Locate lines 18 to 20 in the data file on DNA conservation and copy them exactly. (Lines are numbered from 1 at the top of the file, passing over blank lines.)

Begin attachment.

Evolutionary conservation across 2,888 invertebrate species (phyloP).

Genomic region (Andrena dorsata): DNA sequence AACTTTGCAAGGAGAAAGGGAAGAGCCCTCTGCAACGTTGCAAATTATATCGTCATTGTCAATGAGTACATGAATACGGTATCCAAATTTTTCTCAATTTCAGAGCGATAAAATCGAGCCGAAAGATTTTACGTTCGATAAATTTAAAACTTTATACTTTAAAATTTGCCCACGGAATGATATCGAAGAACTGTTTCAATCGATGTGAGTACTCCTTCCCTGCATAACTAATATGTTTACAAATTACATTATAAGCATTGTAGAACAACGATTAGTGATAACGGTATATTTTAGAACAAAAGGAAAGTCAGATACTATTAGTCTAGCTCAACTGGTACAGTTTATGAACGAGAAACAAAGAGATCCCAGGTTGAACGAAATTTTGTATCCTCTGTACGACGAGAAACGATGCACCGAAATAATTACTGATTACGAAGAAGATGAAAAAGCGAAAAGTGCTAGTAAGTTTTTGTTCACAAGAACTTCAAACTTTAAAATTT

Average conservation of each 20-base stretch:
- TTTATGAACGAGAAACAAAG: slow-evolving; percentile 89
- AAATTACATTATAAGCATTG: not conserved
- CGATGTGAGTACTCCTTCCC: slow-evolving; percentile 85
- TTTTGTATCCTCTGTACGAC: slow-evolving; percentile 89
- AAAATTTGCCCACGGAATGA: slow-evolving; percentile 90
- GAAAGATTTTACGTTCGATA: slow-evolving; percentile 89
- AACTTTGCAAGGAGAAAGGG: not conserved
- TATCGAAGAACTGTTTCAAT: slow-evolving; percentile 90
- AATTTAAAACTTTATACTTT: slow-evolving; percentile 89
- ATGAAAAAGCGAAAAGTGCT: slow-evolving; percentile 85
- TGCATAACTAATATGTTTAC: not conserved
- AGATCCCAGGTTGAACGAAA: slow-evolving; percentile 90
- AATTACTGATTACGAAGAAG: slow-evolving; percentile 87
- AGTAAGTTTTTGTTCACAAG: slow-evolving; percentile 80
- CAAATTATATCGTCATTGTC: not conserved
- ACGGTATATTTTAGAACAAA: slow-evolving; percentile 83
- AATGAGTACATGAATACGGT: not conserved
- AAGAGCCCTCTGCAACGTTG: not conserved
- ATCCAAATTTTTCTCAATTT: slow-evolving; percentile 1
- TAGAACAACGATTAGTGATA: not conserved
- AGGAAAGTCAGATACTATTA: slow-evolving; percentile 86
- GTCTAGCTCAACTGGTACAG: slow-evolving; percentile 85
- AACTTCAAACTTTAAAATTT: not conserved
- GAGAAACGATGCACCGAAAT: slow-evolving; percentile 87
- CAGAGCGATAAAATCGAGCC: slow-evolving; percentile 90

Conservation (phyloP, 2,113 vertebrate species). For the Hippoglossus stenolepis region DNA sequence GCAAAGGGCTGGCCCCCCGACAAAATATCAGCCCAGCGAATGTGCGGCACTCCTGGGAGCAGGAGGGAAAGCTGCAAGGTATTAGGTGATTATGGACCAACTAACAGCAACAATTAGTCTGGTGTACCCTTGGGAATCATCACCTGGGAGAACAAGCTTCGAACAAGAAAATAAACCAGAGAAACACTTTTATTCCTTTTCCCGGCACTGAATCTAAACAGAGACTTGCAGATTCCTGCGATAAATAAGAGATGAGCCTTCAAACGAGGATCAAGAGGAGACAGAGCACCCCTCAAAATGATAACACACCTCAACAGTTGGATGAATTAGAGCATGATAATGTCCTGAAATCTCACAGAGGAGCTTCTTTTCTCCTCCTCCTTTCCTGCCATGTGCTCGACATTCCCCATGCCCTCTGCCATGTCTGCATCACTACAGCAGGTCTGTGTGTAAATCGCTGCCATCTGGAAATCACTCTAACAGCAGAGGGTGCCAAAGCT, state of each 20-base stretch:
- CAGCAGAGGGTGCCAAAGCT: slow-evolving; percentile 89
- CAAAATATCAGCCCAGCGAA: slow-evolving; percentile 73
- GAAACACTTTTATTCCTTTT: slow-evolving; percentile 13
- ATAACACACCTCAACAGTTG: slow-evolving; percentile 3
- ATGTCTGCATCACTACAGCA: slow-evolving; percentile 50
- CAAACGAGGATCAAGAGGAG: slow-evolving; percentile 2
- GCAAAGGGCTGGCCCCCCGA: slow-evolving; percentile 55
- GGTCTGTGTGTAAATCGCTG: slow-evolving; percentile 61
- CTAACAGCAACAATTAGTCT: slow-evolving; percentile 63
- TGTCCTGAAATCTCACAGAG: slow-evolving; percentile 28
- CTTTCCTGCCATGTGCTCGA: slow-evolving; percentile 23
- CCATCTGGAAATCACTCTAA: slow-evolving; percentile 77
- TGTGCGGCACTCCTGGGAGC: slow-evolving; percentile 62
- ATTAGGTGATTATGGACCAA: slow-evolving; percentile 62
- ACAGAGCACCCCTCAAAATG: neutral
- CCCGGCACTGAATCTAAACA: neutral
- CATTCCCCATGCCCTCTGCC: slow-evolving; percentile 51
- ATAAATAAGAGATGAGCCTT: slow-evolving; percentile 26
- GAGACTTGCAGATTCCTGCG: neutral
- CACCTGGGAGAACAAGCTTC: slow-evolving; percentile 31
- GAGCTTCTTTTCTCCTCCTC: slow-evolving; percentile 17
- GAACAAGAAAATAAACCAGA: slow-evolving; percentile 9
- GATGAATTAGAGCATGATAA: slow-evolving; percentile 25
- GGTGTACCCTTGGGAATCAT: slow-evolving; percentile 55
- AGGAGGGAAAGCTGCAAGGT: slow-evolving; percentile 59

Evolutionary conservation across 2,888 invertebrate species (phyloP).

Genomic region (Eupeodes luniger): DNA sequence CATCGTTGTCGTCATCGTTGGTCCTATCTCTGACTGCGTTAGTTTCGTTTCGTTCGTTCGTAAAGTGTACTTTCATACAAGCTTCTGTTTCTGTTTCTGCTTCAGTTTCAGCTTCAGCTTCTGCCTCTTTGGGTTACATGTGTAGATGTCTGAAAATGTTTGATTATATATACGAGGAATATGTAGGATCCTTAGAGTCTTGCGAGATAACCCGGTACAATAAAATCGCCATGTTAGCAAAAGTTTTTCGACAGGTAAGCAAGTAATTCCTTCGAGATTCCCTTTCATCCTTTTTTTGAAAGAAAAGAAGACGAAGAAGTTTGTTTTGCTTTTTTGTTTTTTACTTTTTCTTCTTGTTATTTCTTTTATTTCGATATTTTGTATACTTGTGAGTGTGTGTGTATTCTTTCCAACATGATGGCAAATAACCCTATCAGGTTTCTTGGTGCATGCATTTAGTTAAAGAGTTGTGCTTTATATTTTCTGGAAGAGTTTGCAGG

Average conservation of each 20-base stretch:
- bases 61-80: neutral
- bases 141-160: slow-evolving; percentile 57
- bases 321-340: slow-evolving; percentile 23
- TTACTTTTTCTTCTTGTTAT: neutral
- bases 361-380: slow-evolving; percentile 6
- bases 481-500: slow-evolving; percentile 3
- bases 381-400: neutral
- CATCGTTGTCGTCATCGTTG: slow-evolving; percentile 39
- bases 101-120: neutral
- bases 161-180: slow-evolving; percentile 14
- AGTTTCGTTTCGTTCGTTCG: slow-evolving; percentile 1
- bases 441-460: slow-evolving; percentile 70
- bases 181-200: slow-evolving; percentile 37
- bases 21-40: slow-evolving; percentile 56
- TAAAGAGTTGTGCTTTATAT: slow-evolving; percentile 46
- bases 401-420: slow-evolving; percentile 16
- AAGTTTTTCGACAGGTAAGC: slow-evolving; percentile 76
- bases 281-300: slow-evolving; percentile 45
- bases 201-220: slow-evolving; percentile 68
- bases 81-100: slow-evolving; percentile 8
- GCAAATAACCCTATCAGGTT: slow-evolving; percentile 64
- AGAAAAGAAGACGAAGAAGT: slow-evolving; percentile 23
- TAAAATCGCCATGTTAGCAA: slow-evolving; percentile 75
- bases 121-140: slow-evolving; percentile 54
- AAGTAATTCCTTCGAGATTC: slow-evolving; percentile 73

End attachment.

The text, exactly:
- CAAATTATATCGTCATTGTC: not conserved
- ACGGTATATTTTAGAACAAA: slow-evolving; percentile 83
- AATGAGTACATGAATACGGT: not conserved